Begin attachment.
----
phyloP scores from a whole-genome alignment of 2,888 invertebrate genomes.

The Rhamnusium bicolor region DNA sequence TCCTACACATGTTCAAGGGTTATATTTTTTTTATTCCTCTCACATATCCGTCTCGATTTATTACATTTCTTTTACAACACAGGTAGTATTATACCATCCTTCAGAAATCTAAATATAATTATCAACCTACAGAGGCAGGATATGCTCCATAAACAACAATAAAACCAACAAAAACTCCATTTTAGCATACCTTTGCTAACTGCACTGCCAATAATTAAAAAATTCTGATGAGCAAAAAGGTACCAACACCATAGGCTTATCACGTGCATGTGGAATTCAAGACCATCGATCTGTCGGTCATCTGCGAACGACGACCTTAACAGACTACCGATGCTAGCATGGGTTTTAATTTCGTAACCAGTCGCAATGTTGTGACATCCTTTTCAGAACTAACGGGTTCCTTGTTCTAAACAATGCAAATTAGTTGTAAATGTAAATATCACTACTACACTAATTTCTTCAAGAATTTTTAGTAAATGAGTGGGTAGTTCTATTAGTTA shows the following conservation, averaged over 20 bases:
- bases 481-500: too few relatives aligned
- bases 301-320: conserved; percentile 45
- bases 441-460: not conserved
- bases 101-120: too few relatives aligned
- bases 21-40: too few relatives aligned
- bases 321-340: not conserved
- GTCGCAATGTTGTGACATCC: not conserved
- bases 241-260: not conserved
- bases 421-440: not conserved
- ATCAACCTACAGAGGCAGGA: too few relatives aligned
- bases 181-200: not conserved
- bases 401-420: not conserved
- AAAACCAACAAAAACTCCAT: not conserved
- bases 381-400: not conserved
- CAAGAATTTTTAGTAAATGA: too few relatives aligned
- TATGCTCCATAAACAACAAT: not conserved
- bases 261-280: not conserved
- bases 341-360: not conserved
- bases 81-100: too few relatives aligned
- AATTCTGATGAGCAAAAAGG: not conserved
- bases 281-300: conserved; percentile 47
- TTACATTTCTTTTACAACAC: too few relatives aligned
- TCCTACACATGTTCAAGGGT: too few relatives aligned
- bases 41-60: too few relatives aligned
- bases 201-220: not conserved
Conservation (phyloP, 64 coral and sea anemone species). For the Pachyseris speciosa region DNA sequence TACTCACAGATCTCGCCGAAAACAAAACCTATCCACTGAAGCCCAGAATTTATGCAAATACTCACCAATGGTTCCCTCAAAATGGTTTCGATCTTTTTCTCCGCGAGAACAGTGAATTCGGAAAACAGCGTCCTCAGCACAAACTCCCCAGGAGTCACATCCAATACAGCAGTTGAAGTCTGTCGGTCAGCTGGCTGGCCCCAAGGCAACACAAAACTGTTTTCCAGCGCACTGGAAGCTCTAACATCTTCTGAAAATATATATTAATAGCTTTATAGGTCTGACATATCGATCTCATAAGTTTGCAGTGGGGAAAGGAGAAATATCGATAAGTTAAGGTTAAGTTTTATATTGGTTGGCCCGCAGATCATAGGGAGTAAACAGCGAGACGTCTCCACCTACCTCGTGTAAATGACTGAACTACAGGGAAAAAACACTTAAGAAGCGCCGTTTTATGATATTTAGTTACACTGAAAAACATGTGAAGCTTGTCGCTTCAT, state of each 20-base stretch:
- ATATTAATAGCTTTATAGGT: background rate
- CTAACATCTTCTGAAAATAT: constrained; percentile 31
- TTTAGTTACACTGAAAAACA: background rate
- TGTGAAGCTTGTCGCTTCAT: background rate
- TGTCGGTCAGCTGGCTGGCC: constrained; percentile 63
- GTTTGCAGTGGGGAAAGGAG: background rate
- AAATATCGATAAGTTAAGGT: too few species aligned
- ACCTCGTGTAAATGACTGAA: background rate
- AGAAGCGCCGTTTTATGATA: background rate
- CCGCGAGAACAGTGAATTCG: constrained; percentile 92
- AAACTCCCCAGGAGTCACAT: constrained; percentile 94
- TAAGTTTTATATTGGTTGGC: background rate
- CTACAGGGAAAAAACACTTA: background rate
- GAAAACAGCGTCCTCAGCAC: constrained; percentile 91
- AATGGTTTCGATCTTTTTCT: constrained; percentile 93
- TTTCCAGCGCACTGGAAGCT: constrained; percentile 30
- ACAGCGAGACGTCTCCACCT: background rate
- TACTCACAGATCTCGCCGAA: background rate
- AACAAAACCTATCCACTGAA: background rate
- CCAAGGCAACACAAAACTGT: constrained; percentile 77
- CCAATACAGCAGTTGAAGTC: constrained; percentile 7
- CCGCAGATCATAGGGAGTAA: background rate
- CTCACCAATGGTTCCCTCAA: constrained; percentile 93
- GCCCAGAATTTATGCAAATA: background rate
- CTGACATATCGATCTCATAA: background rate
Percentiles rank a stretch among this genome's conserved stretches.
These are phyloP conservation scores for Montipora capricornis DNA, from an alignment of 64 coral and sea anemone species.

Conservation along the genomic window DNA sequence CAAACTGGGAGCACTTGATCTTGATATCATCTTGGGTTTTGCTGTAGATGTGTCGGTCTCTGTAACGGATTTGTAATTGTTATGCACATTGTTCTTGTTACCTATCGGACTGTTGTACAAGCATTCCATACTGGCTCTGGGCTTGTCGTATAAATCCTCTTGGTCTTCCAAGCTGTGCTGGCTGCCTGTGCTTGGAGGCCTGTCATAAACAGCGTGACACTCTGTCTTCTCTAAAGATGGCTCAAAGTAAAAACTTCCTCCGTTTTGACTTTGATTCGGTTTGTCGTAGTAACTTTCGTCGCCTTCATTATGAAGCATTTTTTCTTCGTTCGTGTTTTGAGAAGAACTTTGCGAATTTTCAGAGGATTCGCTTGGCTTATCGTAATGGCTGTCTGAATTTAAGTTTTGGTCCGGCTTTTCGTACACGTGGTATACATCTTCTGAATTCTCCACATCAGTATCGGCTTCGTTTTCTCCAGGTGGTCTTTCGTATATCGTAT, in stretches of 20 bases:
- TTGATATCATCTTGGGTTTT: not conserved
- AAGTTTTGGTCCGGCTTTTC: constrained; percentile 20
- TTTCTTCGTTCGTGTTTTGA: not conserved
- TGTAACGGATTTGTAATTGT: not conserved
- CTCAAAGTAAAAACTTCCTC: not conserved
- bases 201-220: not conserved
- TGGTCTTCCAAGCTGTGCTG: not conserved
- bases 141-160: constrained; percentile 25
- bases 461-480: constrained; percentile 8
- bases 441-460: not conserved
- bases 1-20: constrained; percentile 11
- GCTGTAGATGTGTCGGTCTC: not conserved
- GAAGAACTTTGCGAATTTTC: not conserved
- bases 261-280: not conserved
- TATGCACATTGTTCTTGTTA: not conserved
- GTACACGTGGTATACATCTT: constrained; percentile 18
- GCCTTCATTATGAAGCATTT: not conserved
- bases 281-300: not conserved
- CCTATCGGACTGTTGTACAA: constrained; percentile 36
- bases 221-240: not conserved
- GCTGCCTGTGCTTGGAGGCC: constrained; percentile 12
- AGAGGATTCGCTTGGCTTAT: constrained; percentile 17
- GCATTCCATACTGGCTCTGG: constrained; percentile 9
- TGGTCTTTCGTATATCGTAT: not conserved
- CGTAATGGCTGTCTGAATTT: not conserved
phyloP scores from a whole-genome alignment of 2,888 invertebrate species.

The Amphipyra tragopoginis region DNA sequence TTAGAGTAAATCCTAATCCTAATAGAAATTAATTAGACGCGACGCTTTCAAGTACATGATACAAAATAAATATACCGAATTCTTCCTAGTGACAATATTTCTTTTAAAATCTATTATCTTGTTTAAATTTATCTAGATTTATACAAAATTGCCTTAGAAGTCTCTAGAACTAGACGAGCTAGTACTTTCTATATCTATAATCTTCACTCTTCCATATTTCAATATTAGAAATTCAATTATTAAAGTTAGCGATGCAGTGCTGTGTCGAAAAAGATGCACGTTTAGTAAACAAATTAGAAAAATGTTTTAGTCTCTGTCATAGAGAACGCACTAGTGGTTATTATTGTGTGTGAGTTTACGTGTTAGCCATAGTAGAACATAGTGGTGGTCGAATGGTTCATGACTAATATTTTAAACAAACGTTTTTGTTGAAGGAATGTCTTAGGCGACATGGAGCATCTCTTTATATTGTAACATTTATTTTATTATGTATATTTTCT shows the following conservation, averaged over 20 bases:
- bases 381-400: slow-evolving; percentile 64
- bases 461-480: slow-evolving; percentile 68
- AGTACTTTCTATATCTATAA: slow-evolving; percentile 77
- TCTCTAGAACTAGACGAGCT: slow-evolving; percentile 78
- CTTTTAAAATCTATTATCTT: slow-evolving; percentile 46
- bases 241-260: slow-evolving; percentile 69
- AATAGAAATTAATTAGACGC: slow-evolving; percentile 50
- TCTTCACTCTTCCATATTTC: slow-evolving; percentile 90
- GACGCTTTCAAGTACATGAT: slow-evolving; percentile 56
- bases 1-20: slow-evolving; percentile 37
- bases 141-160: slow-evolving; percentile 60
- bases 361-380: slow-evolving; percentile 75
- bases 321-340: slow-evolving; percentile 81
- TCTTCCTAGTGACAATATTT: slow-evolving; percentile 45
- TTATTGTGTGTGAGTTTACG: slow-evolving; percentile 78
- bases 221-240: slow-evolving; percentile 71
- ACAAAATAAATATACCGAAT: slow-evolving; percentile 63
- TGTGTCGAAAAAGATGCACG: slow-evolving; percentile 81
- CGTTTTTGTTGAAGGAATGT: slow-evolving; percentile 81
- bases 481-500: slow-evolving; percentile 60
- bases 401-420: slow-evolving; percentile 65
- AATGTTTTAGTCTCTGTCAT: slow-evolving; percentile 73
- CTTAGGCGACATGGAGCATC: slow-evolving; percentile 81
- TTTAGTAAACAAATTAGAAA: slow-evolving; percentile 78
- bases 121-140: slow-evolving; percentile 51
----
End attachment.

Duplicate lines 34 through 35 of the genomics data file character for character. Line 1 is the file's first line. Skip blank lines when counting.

- GTTTGCAGTGGGGAAAGGAG: background rate
- AAATATCGATAAGTTAAGGT: too few species aligned